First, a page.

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Breast Cancer and Men

By: Beth Morrisey MLIS - Updated: 24 Dec 2012 | comments*Discuss
Breast breast Cancer men males male

Though breast cancer is primarily seen in women, approximately 300 men are diagnosed with breast cancer each year in the United Kingdom. However, the anatomy of a male breast differs from the anatomy of a female breast and breast cancer thus manifests itself a bit differently in men than in women. Because men can also develop breast cancer, they should be just as vigilant as women about observing changes in the look and feel of their breasts. If something seems unusual, men should report their concerns to their GP.

Anatomy of the Male Breast

The anatomy of a male breast differs from that of a female breast. While a female breast contains a system of mammary ducts and glands that allows for the production of milk during pregnancy and breastfeeding, a male breast only contains rudimentary mammary cells. Male breasts also contain much less fatty tissue than female breasts, though overweight males may develop larger breasts due to similar deposits of fat. However, like females, male breasts are located on top of the pectoral muscles of the chest and under a nipple that is surrounded by an areola.

Detecting Male Breast Cancer

Just like women, men can do much to detect breast cancer at an early stage. Setting aside time to regularly look at and feel their breasts will allow men to become familiar with what their natural breasts are like. If a lump is felt in the breast at any time it should be reported to a GP. Similarly, itchy or painful nipples, changes to the nipples, nipple discharge, rashes on the breast, rashes near the nipple and/or any changes to the skin of the breast (dimpling, puckering, etc.) should all be reported as these can be signs of breast cancer in men as well.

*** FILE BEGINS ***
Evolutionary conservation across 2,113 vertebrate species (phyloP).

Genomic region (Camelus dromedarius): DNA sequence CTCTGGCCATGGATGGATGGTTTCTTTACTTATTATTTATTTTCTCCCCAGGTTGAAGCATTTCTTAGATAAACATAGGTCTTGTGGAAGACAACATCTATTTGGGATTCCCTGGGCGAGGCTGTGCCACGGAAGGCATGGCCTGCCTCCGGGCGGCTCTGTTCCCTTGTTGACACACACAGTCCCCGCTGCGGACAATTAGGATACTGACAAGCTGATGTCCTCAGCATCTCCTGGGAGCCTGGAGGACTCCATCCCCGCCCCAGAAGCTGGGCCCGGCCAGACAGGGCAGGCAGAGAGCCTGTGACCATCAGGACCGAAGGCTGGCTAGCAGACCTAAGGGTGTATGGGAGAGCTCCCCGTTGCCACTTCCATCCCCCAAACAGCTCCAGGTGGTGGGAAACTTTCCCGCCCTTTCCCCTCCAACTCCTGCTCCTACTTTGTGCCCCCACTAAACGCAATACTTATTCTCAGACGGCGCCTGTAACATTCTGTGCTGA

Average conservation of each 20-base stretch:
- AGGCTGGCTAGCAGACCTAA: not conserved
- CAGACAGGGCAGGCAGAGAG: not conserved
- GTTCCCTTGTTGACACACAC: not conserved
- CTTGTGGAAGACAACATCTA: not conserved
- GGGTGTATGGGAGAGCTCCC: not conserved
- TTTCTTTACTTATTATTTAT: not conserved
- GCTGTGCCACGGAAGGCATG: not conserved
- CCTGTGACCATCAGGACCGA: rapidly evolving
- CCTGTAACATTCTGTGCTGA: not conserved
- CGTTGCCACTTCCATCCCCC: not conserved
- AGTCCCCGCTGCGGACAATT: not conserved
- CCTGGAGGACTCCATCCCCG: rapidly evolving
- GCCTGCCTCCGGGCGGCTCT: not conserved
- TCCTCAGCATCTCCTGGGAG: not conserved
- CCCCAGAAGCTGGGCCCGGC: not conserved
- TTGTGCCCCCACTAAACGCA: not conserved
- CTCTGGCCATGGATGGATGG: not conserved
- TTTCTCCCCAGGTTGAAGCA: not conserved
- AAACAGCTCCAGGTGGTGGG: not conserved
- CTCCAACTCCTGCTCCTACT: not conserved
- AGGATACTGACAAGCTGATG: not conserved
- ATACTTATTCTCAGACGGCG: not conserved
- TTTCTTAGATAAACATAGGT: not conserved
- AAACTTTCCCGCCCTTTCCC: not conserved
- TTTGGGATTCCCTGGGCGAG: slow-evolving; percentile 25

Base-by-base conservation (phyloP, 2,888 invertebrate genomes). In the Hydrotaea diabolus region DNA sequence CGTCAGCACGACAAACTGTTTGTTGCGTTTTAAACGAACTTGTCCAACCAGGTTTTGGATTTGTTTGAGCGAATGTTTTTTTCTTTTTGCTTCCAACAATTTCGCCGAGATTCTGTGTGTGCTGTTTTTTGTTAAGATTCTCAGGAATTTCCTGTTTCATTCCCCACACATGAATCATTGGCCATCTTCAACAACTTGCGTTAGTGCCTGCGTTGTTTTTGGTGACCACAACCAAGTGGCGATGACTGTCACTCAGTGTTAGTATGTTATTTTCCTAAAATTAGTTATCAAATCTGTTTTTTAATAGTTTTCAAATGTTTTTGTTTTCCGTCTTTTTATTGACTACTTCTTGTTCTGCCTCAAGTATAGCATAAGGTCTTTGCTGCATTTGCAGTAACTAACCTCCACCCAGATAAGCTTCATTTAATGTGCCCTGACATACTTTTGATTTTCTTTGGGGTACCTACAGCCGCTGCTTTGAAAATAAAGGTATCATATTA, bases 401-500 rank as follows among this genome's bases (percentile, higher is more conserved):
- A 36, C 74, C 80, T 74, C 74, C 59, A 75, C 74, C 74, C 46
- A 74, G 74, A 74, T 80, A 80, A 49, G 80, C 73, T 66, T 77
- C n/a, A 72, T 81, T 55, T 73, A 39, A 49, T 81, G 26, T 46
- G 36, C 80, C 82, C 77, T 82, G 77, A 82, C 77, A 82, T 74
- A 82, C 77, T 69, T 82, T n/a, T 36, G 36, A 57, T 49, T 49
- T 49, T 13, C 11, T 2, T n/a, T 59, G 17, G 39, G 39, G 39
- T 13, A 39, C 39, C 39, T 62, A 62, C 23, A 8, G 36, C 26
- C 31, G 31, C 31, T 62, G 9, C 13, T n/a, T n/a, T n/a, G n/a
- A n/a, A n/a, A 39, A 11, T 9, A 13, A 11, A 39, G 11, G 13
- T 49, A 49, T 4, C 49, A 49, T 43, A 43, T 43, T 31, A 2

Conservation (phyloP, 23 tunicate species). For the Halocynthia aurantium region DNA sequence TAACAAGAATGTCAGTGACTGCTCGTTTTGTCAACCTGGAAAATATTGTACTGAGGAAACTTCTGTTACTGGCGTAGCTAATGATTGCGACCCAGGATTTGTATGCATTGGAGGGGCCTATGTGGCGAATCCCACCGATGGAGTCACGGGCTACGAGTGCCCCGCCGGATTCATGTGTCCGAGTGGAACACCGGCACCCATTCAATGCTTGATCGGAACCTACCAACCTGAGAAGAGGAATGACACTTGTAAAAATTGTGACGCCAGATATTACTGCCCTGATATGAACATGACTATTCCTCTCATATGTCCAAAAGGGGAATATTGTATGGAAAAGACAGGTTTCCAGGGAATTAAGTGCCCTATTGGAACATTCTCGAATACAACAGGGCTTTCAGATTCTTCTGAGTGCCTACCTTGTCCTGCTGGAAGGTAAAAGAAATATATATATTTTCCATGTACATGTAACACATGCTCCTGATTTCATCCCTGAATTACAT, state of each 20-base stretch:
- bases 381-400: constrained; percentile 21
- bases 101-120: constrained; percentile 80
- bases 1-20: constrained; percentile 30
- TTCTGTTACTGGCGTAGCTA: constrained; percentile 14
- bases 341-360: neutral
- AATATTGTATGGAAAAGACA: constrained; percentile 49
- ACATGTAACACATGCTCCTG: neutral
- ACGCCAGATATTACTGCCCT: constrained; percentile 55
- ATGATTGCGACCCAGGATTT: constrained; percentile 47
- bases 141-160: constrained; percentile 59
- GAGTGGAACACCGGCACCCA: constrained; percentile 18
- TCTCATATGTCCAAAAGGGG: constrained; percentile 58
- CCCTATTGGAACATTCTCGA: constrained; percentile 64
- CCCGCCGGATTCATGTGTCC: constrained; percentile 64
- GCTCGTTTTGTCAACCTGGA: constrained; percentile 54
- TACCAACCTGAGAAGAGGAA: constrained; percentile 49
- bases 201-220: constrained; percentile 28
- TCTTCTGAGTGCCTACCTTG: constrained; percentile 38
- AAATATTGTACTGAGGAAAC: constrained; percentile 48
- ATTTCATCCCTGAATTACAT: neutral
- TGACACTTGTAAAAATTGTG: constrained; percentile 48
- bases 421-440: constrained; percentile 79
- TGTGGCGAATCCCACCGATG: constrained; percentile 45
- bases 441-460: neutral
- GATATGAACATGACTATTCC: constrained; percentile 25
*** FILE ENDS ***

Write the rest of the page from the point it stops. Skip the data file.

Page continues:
Diagnosing Male Breast Cancer

If changes are observed in male breasts the first step to investigating these changes is usually a physical examination of the breast conducted by a doctor. If the doctor believes that further investigation is necessary then other tests may be carried out. Mammograms or x-ray of the breast is one way of looking for changes in the breast, though an ultrasound or a scan using sound waves is often regarded as more helpful for this. If masses are detected then a needle aspiration (sucking liquid out of the mass via a needle) or biopsy (extraction of a tissue sample from the mass) will likely be used in order to be able to view cells under a microscope. If cancer cells are detected then breast cancer can be diagnosed.

Treating Male Breast Cancer

Breast cancer is treated in men similarly to how it is treated in women. Depending upon the type and stage of cancer, as well as other factors specific to the individual such as his health history and personal preference, breast cancer may be treated by surgery such as a lumpectomy (removal of the lump and some surrounding tissue) or mastectomy (removal of the breast), chemotherapy, radiotherapy and/or hormone therapy. Clinical trials regarding the treatment of breast cancer in men are also often in progress, so men might be invited to join in these as a treatment option. Before agreeing to this, men should make sure that they understand exactly what is being investigated, what the treatment will entail, and what will be done if the proposed treatment does not seem to work for them.

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